An urban-planning student, Fountano, 21, is postponing graduate school plans until she feels more financially secure. She works at Whole Foods and as a gymnastics instructor, and she hopes to get a job related to her field of study after graduating.
"Was it worth it? It is definitely worth it, but it is really difficult, and sometimes when I think about it, I wonder if maybe I could have done it differently," she said.
No buying a house
Like many young married couples, Jessica and Ian Riley share everything they have, including $30,000 of student loan debt.
She still owes about $21,000 on a loan she took out to pay for the Western Michigan University bachelor's degree she received in 2006. The debt eats $400 from her monthly pay.
He owes $9,000 for a semester of an online course he took from Ashford University. He pays $627 a month.
"It definitely changes, like, your whole mind frame of things that you do, and not getting any more credit cards, or not accruing any more debt," Jessica Riley said. "We have rented for 11 years. I would love to own a home, but honestly I don't see that happening."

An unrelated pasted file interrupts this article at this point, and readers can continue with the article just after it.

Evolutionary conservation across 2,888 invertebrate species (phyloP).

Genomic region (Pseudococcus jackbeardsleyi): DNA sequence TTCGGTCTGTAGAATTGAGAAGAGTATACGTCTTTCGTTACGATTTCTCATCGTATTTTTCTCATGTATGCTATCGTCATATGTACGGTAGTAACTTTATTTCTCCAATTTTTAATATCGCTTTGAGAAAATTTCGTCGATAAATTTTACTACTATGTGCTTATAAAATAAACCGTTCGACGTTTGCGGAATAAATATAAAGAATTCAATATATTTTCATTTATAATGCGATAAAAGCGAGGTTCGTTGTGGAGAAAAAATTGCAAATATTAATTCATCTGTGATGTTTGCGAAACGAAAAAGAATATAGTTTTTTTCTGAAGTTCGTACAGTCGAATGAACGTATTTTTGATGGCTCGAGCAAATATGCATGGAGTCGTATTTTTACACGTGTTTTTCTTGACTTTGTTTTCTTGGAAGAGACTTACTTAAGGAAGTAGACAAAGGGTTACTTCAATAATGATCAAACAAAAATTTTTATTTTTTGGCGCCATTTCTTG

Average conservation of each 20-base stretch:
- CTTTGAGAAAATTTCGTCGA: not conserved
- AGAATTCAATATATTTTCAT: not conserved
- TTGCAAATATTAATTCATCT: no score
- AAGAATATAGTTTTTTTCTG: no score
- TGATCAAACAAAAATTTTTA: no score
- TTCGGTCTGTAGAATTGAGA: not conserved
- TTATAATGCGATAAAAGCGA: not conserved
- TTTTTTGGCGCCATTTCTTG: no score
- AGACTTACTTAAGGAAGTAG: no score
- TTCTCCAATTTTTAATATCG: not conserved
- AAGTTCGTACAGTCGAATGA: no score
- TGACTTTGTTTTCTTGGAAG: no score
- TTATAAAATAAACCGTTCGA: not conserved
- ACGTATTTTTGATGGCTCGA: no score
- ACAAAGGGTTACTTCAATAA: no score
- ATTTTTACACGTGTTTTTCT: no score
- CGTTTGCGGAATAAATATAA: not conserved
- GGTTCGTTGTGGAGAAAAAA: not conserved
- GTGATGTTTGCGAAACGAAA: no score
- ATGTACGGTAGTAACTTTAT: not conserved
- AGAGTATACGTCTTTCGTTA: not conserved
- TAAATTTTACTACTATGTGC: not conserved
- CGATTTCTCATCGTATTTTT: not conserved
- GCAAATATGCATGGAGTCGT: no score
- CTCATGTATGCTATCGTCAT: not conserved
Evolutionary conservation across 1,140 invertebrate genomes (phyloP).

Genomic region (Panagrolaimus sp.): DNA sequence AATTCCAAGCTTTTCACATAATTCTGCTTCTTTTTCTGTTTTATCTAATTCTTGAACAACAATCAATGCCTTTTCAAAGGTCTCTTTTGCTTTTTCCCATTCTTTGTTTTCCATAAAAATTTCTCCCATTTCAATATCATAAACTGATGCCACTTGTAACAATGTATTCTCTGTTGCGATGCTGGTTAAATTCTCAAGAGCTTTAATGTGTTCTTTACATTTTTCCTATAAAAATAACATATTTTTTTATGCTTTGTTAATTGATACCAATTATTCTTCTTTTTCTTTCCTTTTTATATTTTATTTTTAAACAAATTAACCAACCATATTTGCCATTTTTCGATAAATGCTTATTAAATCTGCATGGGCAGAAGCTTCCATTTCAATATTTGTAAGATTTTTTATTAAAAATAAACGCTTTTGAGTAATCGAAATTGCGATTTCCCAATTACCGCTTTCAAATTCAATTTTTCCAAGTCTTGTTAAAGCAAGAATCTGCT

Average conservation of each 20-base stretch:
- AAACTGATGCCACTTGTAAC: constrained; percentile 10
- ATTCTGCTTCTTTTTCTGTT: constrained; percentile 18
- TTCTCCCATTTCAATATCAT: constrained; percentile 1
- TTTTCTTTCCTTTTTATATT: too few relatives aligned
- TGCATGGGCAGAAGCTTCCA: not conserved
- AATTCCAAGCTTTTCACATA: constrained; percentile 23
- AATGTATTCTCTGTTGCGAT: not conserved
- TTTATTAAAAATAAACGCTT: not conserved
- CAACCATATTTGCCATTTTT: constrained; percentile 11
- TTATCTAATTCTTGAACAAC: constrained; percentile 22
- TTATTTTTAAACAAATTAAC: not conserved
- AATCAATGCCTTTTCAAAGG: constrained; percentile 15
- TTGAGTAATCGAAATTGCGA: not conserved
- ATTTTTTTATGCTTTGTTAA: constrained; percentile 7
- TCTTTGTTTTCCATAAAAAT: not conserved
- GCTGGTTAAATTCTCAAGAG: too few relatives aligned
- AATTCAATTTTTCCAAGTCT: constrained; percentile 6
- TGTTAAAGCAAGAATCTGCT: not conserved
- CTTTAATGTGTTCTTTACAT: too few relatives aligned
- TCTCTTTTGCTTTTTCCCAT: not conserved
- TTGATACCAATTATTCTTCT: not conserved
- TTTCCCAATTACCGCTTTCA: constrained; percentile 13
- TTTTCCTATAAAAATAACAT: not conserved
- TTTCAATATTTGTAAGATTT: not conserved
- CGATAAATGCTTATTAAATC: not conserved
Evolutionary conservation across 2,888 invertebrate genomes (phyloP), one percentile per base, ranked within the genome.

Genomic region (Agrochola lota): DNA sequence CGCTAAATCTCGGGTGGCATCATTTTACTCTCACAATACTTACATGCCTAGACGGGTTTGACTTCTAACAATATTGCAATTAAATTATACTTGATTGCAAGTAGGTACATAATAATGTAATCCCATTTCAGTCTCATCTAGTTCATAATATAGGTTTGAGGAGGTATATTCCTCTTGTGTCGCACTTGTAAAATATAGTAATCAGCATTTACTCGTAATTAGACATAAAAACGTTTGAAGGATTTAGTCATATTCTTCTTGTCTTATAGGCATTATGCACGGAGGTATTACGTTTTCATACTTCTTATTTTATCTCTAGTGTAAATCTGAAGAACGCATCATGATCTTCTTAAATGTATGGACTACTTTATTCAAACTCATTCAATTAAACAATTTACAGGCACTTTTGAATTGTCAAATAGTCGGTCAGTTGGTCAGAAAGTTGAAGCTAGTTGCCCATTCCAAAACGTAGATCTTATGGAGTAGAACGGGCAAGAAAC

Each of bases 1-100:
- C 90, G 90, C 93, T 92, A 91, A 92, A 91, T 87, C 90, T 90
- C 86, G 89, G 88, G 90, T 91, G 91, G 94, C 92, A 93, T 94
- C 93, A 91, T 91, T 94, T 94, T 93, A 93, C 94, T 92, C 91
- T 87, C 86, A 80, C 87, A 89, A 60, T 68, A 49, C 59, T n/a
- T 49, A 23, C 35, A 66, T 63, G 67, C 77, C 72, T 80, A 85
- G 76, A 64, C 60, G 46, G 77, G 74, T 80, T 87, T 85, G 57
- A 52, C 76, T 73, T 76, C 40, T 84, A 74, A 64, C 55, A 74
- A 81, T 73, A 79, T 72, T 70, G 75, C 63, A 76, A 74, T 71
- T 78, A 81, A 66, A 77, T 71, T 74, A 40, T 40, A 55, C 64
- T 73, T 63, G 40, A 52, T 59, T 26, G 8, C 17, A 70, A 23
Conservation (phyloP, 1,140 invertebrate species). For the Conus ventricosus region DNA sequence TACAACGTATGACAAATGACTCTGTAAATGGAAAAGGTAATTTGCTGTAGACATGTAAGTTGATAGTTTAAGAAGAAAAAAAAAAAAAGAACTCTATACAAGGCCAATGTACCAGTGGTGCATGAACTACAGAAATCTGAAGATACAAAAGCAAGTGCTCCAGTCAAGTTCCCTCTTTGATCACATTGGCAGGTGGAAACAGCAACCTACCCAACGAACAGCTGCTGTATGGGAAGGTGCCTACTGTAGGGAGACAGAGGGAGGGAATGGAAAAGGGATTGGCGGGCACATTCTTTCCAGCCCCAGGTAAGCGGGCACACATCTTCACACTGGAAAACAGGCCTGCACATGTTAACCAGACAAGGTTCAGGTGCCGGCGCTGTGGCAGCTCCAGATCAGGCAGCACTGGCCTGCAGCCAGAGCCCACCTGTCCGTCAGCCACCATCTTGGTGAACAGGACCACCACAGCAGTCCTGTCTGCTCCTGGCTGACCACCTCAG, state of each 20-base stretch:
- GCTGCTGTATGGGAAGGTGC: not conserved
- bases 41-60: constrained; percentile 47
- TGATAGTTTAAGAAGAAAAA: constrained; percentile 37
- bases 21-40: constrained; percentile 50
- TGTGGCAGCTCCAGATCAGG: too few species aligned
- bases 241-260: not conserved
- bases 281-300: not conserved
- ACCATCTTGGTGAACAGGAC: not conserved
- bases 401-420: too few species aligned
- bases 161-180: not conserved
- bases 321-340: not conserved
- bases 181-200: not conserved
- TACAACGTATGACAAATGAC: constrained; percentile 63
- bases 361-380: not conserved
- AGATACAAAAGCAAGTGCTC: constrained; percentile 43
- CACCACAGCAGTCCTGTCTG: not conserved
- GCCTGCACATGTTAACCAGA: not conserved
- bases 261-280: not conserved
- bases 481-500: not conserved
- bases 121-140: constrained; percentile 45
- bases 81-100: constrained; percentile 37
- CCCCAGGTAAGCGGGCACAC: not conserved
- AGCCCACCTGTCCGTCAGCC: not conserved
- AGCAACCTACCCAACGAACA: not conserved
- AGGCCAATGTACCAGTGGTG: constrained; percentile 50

The Rileys, both 29, say they wish the federal government could do something to lower interest rates or offer more flexible repayment plans.
"Just give graduates some kind of solution," she said. "We want to pay our debt, but it needs to be a reasonable manner where we can eat and breathe and be happy."
Working two jobs
Natalie Quist, 28, doesn't look at the statements on her student loans anymore. They make her queasy.
She's well aware that she owes $13,000 on a federal loan and $19,000 more to a private lender.
The debt, which requires $500 in payments each month, forced her to take a second job, never mind that neither it nor her first job is related to psychology or criminal justice, her college majors.
"I wouldn't say my degree is useless, but it doesn't get you as far as you thought it would," said Quist, who graduated from Loyola University Chicago in 2006.
Because of the debt, Quist doesn't have a car. She'd also like to go to graduate school, but she doesn't dare add to her loan balance.
Still, Quist considers herself lucky in some ways. She would be worse off, she said, had she not gotten a $36,000 academic scholarship to reduce her tuition bill. And she knows the price of higher education has only risen since she got her diploma.
"It's probably worse for kids entering college right now," Quist said. "I can't imagine."